Overall, the impact of sex on clinical outcomes after SAVR or TAVI is not clearly defined. Higher rates of mortality and peri-procedural complications have been reported among women than men receiving SAVR. In the Italian Observational Multicenter Registry (OBSERVANT), female sex was an independent predictor for risk-adjusted 30-day mortality [odds ratio (OR) = 2.34; P = 0.043] and transfusions (OR = 1.47; P = 0.003) after SAVR[41]. In a propensity-matched analysis from the Nationwide Inpatient Sample, in-hospital mortality was significantly higher in women compared with men following SAVR (3.3% vs. 2.9%, P < 0.001); they also had higher rates of vascular complications and blood transfusions[42]. Other studies did not find sex-related differences in short- and long-term mortality after SAVR or reported better outcomes in women[43-46]. In the Women’s INternational Transcatheter Aortic Valve Implantation (WIN TAVI) registry, the first study that specifically assessed the performance of TAVI in a population of solely women (n = 1019), the primary Valve Academic Research Consortium (VARC)-2 early safety endpoint at 30 days (composite of mortality, stroke, major vascular complications, life-threatening bleeding, stage 2 or 3 acute kidney injury, coronary artery obstruction, or repeat procedure for valve-related dysfunction) was 14% with a low incidence of early mortality (3.4%) and stroke (1.3%)[47]. In addition, the VARC-2 efficacy endpoint (composite of mortality, stroke, myocardial infarction, hospitalization for valve-related symptoms or heart failure, or valve-related dysfunction) occurred in 10.9% and 16.5% of patients at 30 days and 1 year, respectively, and 1-year survival was better than in men[48]. The results of other observational studies and subgroups analysis of randomized trials that evaluated the impact of sex on clinical outcomes after TAVI are summarized in Table 1. Overall, in these studies, compared with men, women were older and with fewer comorbidities; they had higher rates of procedure-related vascular complications and bleeding, and they had comparable or even better survival at early and long term. Similarly, a patient-level data meta-analysis of 11,310 patients reported higher rates of major vascular complications, major bleeding events, and stroke in women (48.6% of overall population) compared with men. However, female sex was found to be an independent predictor of late survival after TAVI [adjusted hazard ratio = 0.79; 95% confidence interval (CI): 0.73-0.86; P = 0.001][39]. In a meta-analysis including 47,188 patients (49.4% women), female sex conveyed a lower risk of all-cause mortality at one year [risk ratio (RR) = 0.85; 95%CI: 0.79-0.91; P < 0.001], despite a greater peri-procedural complications rate[49]. Several factors might explain the sex-related differences of clinical outcomes after TAVI and their peculiar time course. Advanced age, low body surface area, and small vessels make women at higher risk for bleeding and vascular complications in the early period after the procedure. Over a longer term, fewer comorbidities, lower occurrence of paravalvular regurgitation and patient-prosthesis mismatch, and a more favorable left ventricular remodeling could drive the survival advantage of women over men. In perspective, changing demographics of patients (younger and at lower risk), device, and procedural amelioration could mitigate the impact of sex on TAVI outcomes. In this regard, an analysis of the nonrandomized PARTNER II S3 trial showed equivalent mortality rates at one year for women and men[50]. Similarly, in a study of 298 patients receiving a new generation transcatheter heart valve [Sapien 3 (Edwards Lifesciences, Irvine, California) or Corevalve Evolut R or Evolut Pro (Medtronic, Minneapolis, Minnesota)], no significant differences were found in postprocedural outcomes including all-cause mortality between women and men[51].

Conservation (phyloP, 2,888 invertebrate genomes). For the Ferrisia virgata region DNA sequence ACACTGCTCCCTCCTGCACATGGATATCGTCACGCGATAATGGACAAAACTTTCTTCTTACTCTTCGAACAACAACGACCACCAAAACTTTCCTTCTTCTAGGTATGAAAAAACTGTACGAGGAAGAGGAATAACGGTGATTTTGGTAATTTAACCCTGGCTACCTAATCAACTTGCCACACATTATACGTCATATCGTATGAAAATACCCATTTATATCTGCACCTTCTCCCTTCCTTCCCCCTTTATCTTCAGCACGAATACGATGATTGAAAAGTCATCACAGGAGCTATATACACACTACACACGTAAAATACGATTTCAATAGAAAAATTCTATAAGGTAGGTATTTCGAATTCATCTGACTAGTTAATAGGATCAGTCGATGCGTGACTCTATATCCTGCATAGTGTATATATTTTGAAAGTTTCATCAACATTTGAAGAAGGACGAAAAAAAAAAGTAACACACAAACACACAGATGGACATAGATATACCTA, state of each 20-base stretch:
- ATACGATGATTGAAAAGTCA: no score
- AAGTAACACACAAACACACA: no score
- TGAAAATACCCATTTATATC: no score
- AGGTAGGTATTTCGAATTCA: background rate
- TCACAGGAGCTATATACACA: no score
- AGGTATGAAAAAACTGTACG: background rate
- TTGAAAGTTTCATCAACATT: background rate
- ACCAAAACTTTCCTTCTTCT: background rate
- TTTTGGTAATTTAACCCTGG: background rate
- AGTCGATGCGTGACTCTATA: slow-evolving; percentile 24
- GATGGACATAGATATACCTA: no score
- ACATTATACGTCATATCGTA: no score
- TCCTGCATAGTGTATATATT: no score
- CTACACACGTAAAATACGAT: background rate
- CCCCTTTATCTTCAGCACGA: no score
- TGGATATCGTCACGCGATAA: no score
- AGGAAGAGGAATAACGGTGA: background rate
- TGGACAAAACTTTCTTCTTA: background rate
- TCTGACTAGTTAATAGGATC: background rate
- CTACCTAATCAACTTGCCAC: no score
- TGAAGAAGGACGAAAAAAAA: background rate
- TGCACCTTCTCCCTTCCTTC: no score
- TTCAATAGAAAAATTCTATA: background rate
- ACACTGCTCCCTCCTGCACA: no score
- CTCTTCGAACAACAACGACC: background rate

TECHNICAL SEX-SPECIFIC CONSIDERATION IN TAVI